Major victory: Federal Judge Rules in Favor of American Indian Plaintiffs: Natural Gas Line Ordered Removed from Land

 In a major victory for American Indian land rights, a federal judge on Tuesday, ordered Enable Midstream Partners and its affiliates to remove a natural gas pipeline from 38 American Indian land owners’ property near Anadarko, Oklahoma. A tract of the land is part of the Kiowa Tribes of Oklahoma.

The Order was entered today in the Davilla v. Enable Midstream Partners, L.P., et al., Case No. CIV-15-1262-M (Western District of Oklahoma) case. The 38 Native American land owners are represented by attorneys David C. Smith, Dustin T. Greene, and Catherine F. Munson of Kilpatrick Townsend.

Plaintiffs are enrolled members of the Comanche, Caddo, Apache, Cherokee, and Kiowa Tribes of Oklahoma.

Between 1980 and 2000, Enable operated the pipeline on Plaintiffs’ land pursuant to an easement granted to it by the Bureau of Indian Affairs (“BIA”). The Court found that Enable’s easement expired in 2000, yet Enable continued operate the pipeline without an easement, putting it in trespass and leading to the filing of Plaintiffs’ lawsuit.

On Plaintiffs’ Motion for Partial Summary Judgment and for a Permanent Injunction, the Court found that “plaintiffs have objected to the renewal of the easement and defendants’ continued use of the pipeline from the time defendants first sought the renewal of the easement,” and that Enable and its predecessor, Enogex, had failed to comply with any of the federal statutes under which they could have secured a valid easement.

The Court also noted that “on March 23, 2010, more than five and a half years before the instant action was filed” the BIA instructed Enogex that “[i]f valid approval of a right of way for this tract is not timely secured, Enogex should be directed to move the pipeline off the subject property.” Yet, “defendants have done nothing to move the pipeline off the tract ….”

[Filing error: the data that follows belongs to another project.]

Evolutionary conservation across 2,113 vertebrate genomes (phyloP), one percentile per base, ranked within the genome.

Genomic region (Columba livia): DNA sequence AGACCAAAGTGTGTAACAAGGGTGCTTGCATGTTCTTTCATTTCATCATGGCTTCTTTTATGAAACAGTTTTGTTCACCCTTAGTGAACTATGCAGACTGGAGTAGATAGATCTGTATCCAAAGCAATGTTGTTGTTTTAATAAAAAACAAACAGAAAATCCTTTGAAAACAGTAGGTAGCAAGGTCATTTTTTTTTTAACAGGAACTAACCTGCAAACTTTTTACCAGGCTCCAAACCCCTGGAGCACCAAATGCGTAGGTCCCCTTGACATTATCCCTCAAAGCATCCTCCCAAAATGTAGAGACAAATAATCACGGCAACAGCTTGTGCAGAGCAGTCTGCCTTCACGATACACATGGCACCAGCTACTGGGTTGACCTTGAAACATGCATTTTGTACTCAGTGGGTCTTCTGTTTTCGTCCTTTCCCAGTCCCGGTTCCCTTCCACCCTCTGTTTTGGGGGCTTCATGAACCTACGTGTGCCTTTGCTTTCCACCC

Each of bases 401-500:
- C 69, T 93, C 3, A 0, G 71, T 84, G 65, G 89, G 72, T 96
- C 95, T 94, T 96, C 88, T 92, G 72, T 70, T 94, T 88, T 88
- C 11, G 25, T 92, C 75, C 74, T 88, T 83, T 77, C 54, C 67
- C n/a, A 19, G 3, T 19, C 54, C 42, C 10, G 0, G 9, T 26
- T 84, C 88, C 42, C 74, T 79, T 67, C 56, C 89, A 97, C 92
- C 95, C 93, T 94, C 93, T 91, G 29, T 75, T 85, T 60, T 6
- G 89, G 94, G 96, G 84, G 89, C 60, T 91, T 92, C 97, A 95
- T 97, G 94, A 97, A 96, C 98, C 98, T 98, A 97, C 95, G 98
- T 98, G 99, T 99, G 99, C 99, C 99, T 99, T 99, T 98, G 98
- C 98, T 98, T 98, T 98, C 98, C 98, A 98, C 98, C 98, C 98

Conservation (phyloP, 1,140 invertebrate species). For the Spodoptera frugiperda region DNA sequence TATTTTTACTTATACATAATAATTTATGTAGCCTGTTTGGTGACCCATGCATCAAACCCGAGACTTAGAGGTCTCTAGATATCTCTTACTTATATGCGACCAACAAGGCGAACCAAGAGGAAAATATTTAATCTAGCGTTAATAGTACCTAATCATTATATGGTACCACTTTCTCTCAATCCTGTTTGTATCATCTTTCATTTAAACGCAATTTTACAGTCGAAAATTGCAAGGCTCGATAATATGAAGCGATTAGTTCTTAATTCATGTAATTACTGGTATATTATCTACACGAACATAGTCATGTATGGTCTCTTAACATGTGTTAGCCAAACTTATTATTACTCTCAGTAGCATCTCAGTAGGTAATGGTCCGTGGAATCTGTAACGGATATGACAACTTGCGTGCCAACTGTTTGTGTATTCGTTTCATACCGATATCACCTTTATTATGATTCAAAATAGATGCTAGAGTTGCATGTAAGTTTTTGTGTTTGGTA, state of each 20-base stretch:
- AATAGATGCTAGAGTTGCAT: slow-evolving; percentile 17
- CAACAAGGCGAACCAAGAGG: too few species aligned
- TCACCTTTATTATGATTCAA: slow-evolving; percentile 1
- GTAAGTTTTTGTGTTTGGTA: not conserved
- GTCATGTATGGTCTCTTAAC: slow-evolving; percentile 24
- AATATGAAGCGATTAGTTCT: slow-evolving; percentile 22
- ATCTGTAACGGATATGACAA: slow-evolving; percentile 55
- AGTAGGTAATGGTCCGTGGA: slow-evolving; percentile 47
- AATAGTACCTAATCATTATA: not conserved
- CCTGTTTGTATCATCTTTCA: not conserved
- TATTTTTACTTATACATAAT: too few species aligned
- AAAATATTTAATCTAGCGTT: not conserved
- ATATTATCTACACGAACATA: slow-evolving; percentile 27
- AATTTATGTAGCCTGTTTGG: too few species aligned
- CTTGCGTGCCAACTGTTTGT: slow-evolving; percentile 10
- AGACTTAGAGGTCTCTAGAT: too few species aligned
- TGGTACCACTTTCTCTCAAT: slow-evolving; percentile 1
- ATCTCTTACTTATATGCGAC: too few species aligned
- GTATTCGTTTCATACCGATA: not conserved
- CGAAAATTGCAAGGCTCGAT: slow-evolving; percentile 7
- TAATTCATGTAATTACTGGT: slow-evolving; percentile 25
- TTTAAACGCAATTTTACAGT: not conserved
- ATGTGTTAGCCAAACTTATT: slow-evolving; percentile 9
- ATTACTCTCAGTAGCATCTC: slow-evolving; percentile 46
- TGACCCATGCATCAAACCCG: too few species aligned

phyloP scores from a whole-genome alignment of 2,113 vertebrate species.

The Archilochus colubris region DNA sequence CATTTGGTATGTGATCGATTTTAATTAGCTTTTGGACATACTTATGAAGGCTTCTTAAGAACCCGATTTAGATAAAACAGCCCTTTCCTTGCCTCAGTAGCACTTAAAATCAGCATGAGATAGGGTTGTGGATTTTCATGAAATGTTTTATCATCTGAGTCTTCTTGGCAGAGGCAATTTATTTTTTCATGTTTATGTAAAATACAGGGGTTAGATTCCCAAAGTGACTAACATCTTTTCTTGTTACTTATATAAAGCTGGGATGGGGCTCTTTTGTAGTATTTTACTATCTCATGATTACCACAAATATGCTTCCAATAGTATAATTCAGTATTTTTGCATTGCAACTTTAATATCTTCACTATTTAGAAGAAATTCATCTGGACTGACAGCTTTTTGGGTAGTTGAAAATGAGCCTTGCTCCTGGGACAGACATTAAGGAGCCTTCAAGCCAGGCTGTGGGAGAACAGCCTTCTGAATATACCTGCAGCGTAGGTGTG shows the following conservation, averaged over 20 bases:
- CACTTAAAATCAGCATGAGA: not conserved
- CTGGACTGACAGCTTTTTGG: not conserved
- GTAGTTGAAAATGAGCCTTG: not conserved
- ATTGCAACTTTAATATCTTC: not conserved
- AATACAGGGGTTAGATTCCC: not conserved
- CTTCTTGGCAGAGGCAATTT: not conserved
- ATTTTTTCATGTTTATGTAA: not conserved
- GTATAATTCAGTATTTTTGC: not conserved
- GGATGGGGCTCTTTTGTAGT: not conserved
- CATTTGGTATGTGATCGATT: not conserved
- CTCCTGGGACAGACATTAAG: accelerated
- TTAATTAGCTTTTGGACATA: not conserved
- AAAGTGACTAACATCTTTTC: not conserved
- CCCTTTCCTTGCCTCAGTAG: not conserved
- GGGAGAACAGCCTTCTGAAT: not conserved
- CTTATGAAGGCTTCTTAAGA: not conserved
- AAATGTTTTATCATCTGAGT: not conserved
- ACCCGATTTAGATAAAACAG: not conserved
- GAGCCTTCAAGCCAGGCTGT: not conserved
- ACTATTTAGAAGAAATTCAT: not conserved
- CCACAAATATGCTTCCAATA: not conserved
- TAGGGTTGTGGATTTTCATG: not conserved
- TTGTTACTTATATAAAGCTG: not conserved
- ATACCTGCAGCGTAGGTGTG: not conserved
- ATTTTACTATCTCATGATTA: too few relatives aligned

With the entry of this Order, the only issue that remains in the case is damages for Enable’s trespass since 2000. This decision marks a significant victory for Native American land rights.

Responses to "Judge orders removal of gas pipeline on Native American land in Oklahoma"

  1. Anonymous says:


  2. A welcome blow against Corporate hegemony.

  3. Finally some righteousness. Bravo to the judge! This brings great hope to #RESISTANCE

  4. Unknown says:

    A judge that sees law and order as it should be. Those at fault should be made to face the consequences of their actions, or the failings of such actions. Thank you Your Honour, for seeing logic and fairness in such a case of legal concern to so many people, not the favouritism of the 1% corporate wealth society.

  5. When the Creator heres Our Prayers, and Has Seen Our Tears, Amazing things starts to happen. "Thank You Creator" for your love for your children, Creator is the Light of Our Native paths that we walk all day long....Mvto

  6. Unknown says:

    You have some stragglers who follow your fight and support you in every way we know how...

  7. Unknown says: